Altailes leases 62 percent of the forests and harvests 1.2 million cubic meters of timber from them every year, a spokeswoman told Eurasianet, adding that 1.6 million cubic meters grow back annually. She said the company targets the oldest trees, letting younger ones grow to maturity, and that Altailes spends 185 million rubles (about $2.6 million) annually on forest management.
Rebellion in the woods
On December 11 Altailes released a letter signed by 17,000 local loggers and their supporters, condemning efforts to increase protections in the ribbon forests. The company threatened to organize protests in the region’s three cities – Barnaul, Biysk and Kamen-na-Obi. (To date, no protests have taken place.)
The letter quotes local workers blaming ecologists for imperiling their livelihoods, and says that Kobylkin, the minister of natural resources, has been misled by “false ecologists.” Some in the community still whisper that Gribkov, the activist, is an agent of the West, though it is hard to argue with him now that he sits on Putin’s ONF council.
The letter does not address Altailes’s earlier layoffs. In 2007, when it took over the forests from the state, Altailes expanded production while cutting the workforce, Yevgeny Paramonov, a respected local professor of ecology, has pointed out. That would suggest little correlation between the volume of timber cut and the number of available jobs; Gribkov has said new technologies are instead to blame for job cuts. (An Altailes representative was unavailable to comment on past employment levels.)
Meanwhile, in October, TV host Dmitry Kiselyov used his weekly program on state television to allege shady dealings at Altailes. He described several schemes; in one, the company purportedly took healthy younger wood from a different reserve and bribed inspectors to mark the lumber as aged and diseased. A few months earlier, he noted, an activist that had targeted the company dropped dead.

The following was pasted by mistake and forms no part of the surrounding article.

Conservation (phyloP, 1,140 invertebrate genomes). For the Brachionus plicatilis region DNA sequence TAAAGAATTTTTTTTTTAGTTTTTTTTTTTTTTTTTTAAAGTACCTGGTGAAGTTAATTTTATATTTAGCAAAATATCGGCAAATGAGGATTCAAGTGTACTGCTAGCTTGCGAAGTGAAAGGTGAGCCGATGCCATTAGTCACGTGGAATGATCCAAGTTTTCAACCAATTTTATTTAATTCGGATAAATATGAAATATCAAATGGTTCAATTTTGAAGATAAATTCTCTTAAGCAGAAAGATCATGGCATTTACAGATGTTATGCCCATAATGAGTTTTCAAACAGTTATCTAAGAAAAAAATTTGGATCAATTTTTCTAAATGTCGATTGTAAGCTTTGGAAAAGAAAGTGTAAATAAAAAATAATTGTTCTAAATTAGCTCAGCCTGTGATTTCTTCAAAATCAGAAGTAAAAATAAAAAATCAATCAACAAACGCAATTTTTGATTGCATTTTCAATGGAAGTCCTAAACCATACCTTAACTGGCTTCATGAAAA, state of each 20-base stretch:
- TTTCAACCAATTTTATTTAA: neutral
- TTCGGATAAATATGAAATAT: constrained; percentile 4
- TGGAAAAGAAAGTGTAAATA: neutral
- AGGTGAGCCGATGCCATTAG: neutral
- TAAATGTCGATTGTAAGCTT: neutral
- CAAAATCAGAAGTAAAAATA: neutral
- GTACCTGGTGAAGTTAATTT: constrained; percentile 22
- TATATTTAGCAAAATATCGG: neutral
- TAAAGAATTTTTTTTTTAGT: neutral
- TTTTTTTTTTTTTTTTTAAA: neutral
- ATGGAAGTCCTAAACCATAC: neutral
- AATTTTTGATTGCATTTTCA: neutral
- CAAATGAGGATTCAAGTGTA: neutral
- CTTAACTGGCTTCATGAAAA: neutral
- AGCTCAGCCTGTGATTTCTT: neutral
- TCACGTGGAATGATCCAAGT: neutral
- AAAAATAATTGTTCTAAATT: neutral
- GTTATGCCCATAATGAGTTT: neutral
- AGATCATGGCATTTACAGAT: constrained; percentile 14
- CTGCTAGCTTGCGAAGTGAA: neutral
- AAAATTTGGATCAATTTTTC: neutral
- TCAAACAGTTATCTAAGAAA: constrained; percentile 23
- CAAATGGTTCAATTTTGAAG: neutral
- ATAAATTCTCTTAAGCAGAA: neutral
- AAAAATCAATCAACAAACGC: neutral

Caught in between
Authorities are siding with the environmentalists: On December 26, the forests received special protected status, with Altai’s regional Natural Resources Minister Vladimir Popryadukhin calling the decision “correct and justified.”
Over the next year, Popryadukhin said at a January 28 press conference, local authorities would create new rules about where logging should be prohibited and how old the trees must be before they are felled. Until then, logging continues.
Meanwhile, workers appear caught in between. Yevgeny Neudakhin, the deputy production director at Rebrikhinsky Leskhoz, an Altailes subsidiary in the hamlet of Rebrikha, says he and 176 other employees “have no alternative” source of work.
“For now, we have a stable income, homes, habits, and we don’t want to lose these,” Neudakhin, who has worked for Rebrikhinsky since 1988, told Eurasianet. “If [the logging is banned], we’ll have to leave our homeland.”
Ivan Kuzmin is a correspondent for Altapress in Barnaul, Russia.